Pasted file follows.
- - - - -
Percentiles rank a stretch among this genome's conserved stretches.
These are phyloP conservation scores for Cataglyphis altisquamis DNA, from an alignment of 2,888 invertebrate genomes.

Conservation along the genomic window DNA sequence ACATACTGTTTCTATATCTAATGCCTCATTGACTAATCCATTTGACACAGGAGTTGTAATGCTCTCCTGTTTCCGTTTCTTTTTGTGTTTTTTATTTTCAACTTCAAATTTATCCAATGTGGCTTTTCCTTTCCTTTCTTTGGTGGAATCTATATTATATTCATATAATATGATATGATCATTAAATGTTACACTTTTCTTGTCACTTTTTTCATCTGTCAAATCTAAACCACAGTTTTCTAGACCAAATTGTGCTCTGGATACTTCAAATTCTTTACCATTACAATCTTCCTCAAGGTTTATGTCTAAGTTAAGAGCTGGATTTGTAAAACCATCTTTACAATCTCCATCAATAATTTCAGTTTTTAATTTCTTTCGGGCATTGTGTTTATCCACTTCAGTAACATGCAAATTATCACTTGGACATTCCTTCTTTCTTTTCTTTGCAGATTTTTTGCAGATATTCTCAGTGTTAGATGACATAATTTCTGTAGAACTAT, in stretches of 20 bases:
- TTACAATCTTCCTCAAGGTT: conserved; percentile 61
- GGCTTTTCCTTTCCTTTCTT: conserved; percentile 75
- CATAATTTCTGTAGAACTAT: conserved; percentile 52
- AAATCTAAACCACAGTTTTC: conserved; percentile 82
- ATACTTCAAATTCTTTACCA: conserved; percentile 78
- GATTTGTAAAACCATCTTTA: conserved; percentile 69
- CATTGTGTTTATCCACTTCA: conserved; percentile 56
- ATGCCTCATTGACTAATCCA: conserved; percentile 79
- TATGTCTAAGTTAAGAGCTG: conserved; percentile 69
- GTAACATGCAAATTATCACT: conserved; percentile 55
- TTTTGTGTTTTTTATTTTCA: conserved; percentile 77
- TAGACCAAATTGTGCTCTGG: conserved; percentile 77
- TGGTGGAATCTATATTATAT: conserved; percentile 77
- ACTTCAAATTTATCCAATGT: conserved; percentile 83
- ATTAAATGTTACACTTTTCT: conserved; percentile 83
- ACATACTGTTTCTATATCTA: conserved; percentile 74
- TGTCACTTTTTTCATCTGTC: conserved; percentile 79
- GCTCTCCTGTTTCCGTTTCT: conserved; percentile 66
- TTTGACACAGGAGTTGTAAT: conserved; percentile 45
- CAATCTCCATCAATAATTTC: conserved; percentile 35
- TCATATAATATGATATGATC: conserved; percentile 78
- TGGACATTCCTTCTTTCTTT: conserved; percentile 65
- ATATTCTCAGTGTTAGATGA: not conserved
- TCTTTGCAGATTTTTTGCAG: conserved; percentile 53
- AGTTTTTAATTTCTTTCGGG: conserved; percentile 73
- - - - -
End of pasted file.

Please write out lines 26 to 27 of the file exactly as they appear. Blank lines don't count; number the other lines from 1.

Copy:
- ATATTCTCAGTGTTAGATGA: not conserved
- TCTTTGCAGATTTTTTGCAG: conserved; percentile 53